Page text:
GEORGETOWN — Sussex County is taking a step in its ongoing effort for development and the environment to harmoniously coexist.
On Tuesday, County Council adopted an ordinance that overhauls safeguards for critical waterways and wetlands, as development springs up near them.
The action, approved unanimously after a Planning & Zoning Commission recommendation, represents the most significant update to the county’s environmental-protection laws in more than 30 years.
“This has been in the works for quite a while now, and it’s something we have heard about repeatedly from many people in the community: that we need to do more, as the county develops, to protect our waterways and habitats,” Council President Michael H. Vincent said.
“I think this ordinance does that in a big way, and it will help to ensure (that) the very things that make Sussex County so special will remain that way for generations to come.”
Generally known as the “buffer ordinance,” the legislation sets new rules — including greater distances between development and nature — for protecting some critical environmental areas.
It follows a process called for under the county’s adopted comprehensive plan, which began in early 2019 and involved nearly two dozen stakeholders with expertise or interests in land use, environmental science, agriculture and public policy.
Rich Borasso, spokesman for the Sussex Alliance for Responsible Growth, was on hand for the vote. He offered mixed reviews.
“In general, in balance, it is a better ordinance that we’ve had in the past. … (But) I didn’t think it went as far as it could have gone,” he said. “I think it could have been even better.”
Tuesday’s action was the culmination of numerous workshops and public hearings conducted by the county.
Among the most significant changes, the ordinance will:
The 37-page document also provides new and improved definitions, cleans up language and offers clarity on protections for environmentally sensitive areas, according to assistant county attorney Vince Robertson.
However, one bone of contention, Mr. Borasso said, is buffer options that will not generate an equal return.
“It still allowed for encroachment on those buffers based on the buffer options that were allowed, especially as it related to this idea of creating a buffer off-site and then that allowing the developer to reduce the buffer where the buffer is really needed. There is a point of diminishing return,” he said.
Mr. Borasso also said the old ordinance called for 50-foot buffers for perennial streams and rivers, which “wasn’t really enforced very well in the past.”
He explained that, in the new regulations, developers using those options could take that perennial stream buffer, which is 50 feet, down to 25 in exchange for creating an off-site buffer.
“The question really becomes — in terms of that buffer not being as productive where it has been reduced from 50 to 25 — was that made up for someplace else? And it really isn’t. There is really no impact where they created the off-site buffer. (But) there is certainly impact from where they reduced it from 50 to 25,” Mr. Borasso said.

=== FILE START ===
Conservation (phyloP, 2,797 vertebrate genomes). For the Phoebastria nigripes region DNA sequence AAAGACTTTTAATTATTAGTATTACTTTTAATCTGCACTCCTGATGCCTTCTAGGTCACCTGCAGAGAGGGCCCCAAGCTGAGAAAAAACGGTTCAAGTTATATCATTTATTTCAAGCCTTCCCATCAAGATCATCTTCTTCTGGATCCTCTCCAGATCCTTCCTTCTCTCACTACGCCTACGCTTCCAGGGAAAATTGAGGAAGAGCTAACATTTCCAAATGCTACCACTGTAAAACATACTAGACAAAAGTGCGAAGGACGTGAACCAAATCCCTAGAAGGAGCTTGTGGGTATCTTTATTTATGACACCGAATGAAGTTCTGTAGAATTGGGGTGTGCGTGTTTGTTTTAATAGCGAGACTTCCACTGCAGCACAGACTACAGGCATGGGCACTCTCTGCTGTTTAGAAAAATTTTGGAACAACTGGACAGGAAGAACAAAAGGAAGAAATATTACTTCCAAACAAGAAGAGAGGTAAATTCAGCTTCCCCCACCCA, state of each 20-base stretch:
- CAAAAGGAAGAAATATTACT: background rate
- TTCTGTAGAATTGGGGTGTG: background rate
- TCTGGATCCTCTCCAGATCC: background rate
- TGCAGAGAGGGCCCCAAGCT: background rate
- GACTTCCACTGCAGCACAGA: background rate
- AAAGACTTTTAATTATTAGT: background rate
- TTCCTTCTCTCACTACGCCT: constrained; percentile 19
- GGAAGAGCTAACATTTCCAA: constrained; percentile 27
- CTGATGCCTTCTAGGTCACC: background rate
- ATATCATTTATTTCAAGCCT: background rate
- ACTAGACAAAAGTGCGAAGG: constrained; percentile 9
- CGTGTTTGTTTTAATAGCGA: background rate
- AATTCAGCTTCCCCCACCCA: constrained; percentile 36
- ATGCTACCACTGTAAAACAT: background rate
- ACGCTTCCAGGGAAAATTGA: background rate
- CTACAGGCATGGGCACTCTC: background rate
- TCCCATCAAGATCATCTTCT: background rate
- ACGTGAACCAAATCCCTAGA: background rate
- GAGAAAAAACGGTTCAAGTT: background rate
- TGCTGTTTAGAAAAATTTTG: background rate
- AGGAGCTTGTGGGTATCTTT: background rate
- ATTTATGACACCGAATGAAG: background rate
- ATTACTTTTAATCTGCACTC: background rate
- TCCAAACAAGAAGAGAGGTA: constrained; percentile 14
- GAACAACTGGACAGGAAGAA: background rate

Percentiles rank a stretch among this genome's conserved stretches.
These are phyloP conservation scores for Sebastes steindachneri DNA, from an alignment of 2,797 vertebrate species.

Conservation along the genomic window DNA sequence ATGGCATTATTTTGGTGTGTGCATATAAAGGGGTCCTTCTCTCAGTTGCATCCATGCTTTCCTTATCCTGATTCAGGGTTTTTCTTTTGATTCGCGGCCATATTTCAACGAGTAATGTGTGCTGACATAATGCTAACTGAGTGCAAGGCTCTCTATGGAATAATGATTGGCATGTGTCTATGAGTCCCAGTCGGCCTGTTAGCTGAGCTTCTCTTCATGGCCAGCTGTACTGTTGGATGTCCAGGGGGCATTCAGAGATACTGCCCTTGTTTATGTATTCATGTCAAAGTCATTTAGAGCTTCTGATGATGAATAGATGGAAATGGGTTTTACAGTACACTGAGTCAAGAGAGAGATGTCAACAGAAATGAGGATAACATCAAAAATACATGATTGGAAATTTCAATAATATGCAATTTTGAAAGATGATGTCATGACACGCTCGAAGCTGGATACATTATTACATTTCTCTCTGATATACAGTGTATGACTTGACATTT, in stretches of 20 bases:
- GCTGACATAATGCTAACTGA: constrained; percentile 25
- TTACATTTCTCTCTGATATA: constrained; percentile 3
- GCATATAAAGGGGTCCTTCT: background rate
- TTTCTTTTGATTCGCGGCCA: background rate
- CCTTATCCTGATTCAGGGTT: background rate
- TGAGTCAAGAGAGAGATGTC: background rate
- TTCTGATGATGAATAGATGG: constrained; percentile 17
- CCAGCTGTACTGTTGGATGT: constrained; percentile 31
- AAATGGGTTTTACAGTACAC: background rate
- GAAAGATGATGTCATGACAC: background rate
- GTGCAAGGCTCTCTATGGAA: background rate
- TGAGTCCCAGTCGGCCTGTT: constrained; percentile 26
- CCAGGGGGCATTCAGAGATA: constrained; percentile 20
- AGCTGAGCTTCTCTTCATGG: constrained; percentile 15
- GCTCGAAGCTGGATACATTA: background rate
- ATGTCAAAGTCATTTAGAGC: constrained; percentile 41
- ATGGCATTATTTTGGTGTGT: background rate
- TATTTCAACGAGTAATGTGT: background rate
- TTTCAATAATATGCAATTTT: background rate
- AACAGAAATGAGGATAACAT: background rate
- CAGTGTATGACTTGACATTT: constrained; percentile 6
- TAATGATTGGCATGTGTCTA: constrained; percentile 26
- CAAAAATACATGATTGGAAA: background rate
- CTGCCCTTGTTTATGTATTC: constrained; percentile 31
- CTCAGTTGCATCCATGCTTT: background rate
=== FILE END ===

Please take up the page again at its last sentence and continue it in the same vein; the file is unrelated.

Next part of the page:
“I really think the buffer option should not have been allowed, unless there is an option where there was a restoration project that a developer could contribute toward and then, in the process, potentially earn a reduction.”
Several other ordinance elements, including forested areas, are of serious concern, too, he continued.
“In some cases, there is no requirement that, in earning a reduction on a forested buffer in the subdivision, … it had to be a forested buffer that you created. It could simply be a meadow buffer. So now, you are getting a reduction in a much better buffer — forested buffers are better — in exchange (for) a less functional buffer because it’s just a meadow,” he said.
The ordinance will take effect in six months. It will apply only to new residential projects proposed and built in unincorporated Sussex County.
“There was enough consensus that we were able to move forward with something that … is better,” Mr. Borasso said. “But at the same time, I think we need to watch that, going forward, if there are opportunities to essentially eliminate a loophole or somewhere where it is being taken advantage of, then I think that there should be action taken.”
County administrator Todd Lawson thanked all involved.
“This was no easy feat, as there were numerous interests to consider and balance among environmentalists, developers and the agriculture community,” said Mr. Lawson, who led the effort along with Mr. Robertson, planning and zoning director Jamie Whitehouse, county engineer Hans Medlarz and other staff.
“In the end, I think the compromise we reached will help keep Sussex County the wonderful, natural place we all cherish and love.”
Councilman Vincent concurred.
“I am sure there are some people out there who are not totally happy with what we did,” he said. “But I think, at the end of the day, what we have developed here is a much better ordinance than we had when we started. And certainly, like anything else, if we find there are things that need to be tweaked, they can be tweaked in the future at any time.”
For information and to view the ordinance, visit here.